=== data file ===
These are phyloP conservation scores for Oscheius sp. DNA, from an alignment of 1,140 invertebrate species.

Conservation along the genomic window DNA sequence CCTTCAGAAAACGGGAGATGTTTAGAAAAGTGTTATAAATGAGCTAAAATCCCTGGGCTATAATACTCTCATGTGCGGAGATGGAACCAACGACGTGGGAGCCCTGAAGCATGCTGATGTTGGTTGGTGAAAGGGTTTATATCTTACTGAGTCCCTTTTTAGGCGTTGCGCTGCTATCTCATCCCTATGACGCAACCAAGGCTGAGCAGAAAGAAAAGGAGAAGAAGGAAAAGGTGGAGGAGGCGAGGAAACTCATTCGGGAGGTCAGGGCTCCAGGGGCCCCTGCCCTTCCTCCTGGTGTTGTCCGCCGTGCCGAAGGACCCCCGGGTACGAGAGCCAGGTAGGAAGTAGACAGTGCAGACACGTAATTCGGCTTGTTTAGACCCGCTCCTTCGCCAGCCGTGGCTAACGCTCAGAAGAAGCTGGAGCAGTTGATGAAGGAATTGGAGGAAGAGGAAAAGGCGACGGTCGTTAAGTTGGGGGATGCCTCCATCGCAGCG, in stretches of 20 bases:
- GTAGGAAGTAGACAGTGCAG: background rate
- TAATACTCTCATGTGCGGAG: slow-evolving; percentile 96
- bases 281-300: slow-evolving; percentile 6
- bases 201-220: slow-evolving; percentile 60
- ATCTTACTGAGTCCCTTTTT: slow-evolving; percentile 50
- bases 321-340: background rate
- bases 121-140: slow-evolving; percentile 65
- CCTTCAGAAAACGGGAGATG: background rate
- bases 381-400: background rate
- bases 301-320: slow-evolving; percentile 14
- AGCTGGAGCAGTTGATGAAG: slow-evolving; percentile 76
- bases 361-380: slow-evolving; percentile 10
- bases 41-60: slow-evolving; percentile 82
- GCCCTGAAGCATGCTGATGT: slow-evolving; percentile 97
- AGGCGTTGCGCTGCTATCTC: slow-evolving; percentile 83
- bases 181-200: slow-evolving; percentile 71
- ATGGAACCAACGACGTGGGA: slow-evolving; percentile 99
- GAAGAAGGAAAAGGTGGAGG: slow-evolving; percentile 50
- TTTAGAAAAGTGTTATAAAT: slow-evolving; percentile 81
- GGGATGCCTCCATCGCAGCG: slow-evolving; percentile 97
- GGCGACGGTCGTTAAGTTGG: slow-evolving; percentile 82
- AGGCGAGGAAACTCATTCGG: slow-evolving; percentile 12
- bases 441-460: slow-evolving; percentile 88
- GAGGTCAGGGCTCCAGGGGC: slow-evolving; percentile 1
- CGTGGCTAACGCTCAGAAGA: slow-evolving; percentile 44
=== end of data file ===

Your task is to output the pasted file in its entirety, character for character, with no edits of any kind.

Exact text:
These are phyloP conservation scores for Oscheius sp. DNA, from an alignment of 1,140 invertebrate species.

Conservation along the genomic window DNA sequence CCTTCAGAAAACGGGAGATGTTTAGAAAAGTGTTATAAATGAGCTAAAATCCCTGGGCTATAATACTCTCATGTGCGGAGATGGAACCAACGACGTGGGAGCCCTGAAGCATGCTGATGTTGGTTGGTGAAAGGGTTTATATCTTACTGAGTCCCTTTTTAGGCGTTGCGCTGCTATCTCATCCCTATGACGCAACCAAGGCTGAGCAGAAAGAAAAGGAGAAGAAGGAAAAGGTGGAGGAGGCGAGGAAACTCATTCGGGAGGTCAGGGCTCCAGGGGCCCCTGCCCTTCCTCCTGGTGTTGTCCGCCGTGCCGAAGGACCCCCGGGTACGAGAGCCAGGTAGGAAGTAGACAGTGCAGACACGTAATTCGGCTTGTTTAGACCCGCTCCTTCGCCAGCCGTGGCTAACGCTCAGAAGAAGCTGGAGCAGTTGATGAAGGAATTGGAGGAAGAGGAAAAGGCGACGGTCGTTAAGTTGGGGGATGCCTCCATCGCAGCG, in stretches of 20 bases:
- GTAGGAAGTAGACAGTGCAG: background rate
- TAATACTCTCATGTGCGGAG: slow-evolving; percentile 96
- bases 281-300: slow-evolving; percentile 6
- bases 201-220: slow-evolving; percentile 60
- ATCTTACTGAGTCCCTTTTT: slow-evolving; percentile 50
- bases 321-340: background rate
- bases 121-140: slow-evolving; percentile 65
- CCTTCAGAAAACGGGAGATG: background rate
- bases 381-400: background rate
- bases 301-320: slow-evolving; percentile 14
- AGCTGGAGCAGTTGATGAAG: slow-evolving; percentile 76
- bases 361-380: slow-evolving; percentile 10
- bases 41-60: slow-evolving; percentile 82
- GCCCTGAAGCATGCTGATGT: slow-evolving; percentile 97
- AGGCGTTGCGCTGCTATCTC: slow-evolving; percentile 83
- bases 181-200: slow-evolving; percentile 71
- ATGGAACCAACGACGTGGGA: slow-evolving; percentile 99
- GAAGAAGGAAAAGGTGGAGG: slow-evolving; percentile 50
- TTTAGAAAAGTGTTATAAAT: slow-evolving; percentile 81
- GGGATGCCTCCATCGCAGCG: slow-evolving; percentile 97
- GGCGACGGTCGTTAAGTTGG: slow-evolving; percentile 82
- AGGCGAGGAAACTCATTCGG: slow-evolving; percentile 12
- bases 441-460: slow-evolving; percentile 88
- GAGGTCAGGGCTCCAGGGGC: slow-evolving; percentile 1
- CGTGGCTAACGCTCAGAAGA: slow-evolving; percentile 44